3. Hi Rachel,
    Why do you believe that originally moly was an herb used by prehistoric shamans to shapeshift?

  4. Mary Ann, this is a great question.

    My answer has partly to do with the nature of magical plants, and partly to do with the poem itself.

    Much of Homer’s Odyssey has a subtext of commitment to the outer world and away from the shamanic influence of otherworldly concerns. Thus, Odysseus’s son, Telemachus, is told to hang on to the shapechanging old man until all his magical changes are exhausted and he must answer Telemachus’s questions.

    One of the dangers Odysseus must overcome is the island of the “Lotus-eaters,” which is portrayed as people who are blissed out on magical plants and so have lost their dynamic drive.

    Now, we know that shamans often use plants to experience union with their magical allies, and shape-shifting into the animal is part of the journey. Thus, when changing into animals is shown as evil, and Odysseus is given a plant to protect him, I wonder if that plant originally might have had the opposite purpose, a psychoactive herb to assist the shamanic shape-shifting. Of course, it’s all speculation, since no one has ever identified just what plant moly really is.

    Here’s something else interesting. The drink Circe gives the men to change them to pigs is called kykeon. This name appears in one other place in ancient Greek religious life, as the name of the drink given to the celebrants of the Eleusinian Mysteries.

    Many people believe that kykeon was a psychoactive grain drink containing ergot (natural LSD) to enable people to experience the revelation of the Goddess more fully at the climax of the nine day ritual (which included sacrificing pigs).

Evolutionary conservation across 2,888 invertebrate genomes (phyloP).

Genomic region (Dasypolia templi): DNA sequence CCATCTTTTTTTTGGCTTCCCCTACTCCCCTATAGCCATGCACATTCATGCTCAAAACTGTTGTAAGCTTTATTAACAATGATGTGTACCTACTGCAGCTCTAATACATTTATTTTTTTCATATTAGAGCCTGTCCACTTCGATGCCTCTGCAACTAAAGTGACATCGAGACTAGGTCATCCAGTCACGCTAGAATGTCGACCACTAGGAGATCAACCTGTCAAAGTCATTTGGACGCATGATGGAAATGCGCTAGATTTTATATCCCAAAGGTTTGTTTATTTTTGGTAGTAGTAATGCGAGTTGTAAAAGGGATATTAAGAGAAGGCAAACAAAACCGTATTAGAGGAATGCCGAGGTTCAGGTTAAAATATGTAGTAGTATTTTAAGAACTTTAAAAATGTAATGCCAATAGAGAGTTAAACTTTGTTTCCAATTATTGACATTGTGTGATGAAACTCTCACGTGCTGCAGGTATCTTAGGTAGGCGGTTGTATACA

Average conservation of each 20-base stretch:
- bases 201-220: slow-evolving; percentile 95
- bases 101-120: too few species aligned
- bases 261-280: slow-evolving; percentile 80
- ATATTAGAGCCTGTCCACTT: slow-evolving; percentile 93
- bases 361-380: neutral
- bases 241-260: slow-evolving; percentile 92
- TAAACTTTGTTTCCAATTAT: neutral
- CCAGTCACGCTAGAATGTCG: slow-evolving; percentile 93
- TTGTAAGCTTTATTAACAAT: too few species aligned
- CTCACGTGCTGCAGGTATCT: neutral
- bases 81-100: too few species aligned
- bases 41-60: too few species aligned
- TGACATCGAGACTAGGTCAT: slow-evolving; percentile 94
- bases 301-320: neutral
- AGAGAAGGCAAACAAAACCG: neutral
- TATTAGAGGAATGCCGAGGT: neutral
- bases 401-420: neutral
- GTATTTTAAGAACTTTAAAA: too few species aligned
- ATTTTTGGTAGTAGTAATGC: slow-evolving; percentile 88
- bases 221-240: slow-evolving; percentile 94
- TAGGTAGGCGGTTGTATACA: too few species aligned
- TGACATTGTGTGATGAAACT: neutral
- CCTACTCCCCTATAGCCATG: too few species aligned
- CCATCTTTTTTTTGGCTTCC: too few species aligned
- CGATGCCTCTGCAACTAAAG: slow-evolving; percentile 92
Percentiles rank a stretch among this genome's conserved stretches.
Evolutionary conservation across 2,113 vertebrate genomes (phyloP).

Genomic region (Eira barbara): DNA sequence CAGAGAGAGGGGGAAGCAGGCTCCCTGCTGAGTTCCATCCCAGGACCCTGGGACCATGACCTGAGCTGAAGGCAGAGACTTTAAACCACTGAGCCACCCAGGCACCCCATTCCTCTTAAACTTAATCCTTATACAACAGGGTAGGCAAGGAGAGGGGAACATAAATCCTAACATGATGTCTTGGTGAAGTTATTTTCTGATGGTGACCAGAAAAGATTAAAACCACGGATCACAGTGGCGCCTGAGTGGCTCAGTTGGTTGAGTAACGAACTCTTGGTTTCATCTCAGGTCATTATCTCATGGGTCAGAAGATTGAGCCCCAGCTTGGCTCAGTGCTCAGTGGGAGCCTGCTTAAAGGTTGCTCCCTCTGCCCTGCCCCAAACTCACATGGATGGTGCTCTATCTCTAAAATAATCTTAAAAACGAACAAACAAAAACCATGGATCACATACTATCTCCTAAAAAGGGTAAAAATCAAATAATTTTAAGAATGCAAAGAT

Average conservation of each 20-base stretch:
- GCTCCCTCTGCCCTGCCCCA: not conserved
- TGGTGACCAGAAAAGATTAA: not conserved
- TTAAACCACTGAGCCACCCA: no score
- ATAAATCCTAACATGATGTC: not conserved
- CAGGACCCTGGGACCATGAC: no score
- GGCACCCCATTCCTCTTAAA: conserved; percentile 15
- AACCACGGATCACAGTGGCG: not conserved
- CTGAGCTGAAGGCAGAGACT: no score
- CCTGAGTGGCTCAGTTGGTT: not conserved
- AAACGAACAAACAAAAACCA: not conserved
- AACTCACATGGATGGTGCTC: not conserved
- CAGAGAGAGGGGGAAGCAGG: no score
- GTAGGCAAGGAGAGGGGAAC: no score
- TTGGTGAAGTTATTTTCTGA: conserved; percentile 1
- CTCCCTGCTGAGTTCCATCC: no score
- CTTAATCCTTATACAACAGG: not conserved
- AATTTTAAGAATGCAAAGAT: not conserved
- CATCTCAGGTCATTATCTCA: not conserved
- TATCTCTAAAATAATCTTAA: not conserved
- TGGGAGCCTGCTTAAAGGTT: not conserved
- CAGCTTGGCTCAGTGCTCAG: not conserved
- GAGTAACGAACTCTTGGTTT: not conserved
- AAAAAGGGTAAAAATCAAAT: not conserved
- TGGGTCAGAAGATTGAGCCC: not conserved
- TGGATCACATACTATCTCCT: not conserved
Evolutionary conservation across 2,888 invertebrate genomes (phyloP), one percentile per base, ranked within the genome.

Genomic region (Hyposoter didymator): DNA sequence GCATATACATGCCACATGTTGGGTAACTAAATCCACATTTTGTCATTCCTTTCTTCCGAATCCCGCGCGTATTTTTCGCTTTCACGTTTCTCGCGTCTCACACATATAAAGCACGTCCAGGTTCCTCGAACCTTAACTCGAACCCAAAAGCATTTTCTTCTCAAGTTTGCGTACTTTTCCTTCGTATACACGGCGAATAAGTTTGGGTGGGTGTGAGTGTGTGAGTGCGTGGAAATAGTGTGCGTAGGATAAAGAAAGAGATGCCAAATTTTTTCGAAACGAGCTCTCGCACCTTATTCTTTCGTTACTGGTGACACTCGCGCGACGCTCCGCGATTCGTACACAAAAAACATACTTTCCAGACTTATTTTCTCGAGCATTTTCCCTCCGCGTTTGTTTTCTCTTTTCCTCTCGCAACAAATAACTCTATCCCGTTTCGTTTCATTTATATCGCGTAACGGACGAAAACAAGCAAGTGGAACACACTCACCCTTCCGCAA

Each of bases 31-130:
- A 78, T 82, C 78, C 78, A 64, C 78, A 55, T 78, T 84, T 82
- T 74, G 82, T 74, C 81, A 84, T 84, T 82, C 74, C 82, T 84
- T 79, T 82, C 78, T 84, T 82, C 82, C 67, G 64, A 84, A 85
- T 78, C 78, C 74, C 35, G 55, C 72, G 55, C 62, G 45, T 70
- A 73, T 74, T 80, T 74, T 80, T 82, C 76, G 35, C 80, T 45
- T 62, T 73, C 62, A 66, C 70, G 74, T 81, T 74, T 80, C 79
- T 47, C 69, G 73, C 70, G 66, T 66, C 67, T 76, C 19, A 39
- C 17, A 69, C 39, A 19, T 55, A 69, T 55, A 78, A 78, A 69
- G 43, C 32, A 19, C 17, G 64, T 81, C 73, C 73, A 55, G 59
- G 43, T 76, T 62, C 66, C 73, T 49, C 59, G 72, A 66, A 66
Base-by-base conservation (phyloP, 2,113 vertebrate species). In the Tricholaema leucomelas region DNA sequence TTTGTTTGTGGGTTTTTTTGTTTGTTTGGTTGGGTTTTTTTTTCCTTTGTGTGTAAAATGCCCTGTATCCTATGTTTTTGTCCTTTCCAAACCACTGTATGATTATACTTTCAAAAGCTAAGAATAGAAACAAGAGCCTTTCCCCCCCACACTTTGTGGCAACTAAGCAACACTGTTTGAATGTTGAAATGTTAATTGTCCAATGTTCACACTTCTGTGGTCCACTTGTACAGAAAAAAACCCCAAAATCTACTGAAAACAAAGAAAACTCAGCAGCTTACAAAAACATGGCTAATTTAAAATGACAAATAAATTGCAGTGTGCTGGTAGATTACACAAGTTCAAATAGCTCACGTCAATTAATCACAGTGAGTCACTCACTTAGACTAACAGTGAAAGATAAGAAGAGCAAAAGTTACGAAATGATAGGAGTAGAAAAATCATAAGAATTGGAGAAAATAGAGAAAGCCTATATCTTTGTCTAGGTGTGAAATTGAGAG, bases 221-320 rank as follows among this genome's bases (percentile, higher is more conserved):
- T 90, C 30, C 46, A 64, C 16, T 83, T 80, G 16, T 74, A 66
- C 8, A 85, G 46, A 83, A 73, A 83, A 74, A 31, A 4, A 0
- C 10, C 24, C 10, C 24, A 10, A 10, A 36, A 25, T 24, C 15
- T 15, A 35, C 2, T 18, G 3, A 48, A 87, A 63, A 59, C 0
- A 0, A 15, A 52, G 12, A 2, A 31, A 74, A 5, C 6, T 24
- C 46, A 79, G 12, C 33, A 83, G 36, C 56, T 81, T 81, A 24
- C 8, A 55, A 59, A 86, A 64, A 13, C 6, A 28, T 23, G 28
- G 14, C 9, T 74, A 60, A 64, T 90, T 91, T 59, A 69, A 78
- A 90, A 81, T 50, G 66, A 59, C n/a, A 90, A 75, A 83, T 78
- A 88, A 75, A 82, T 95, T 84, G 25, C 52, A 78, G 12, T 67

Homer actually strikes me as anti- The Mysteries. He portrays the Land of the Dead as simply miserable, and Persephone as a harsh ruler. Here again is his commitment to the land of the living, to the active world. Odysseus descends to the Underworld not to be changed or initiated, but to get information on how to return home.

  5. Hi Rachel,
    You’ve brought up some fascinating ideas: Hermes as an iniator in the Mysteries may also be indicated by the story of Argos. His songs and stories close the 100 eyes which are continually watching over the outer world, and eventually transfers Argos’ life to the inner world, as symbolised by his death.
    As for Homer, perhaps we should read him as the Platonists of late antiquity did: the Iliad, they said, was the story of the soul’s descent into the material world with all its internal and external tensions, its search for beauty in the enclosed walls of Troy (the Greek named it Ilium, which means ‘mud’), and its deaths (again symbolical) which lead downward. The Odyssey however, says Proclus, is the story of the soul’s liberation from mere materiality and outward forms: hence the symbolical trials that Odysseus must undergo in which he lets go of the treasure he is bring back from the seige of Troy, and also of his crew and ships, in order to find the greater treasure – knowledge of himself. Only when this is accomplished is he able to recognise the presence of Athene as she appears to him in the cave of the Nymphs, and, consequently as he acts on her wise counsel he is able to end his twenty year exile, taking his place in his much-dreamed land of Ithica.

  6. Not something to take lightly – this trickster causes harm!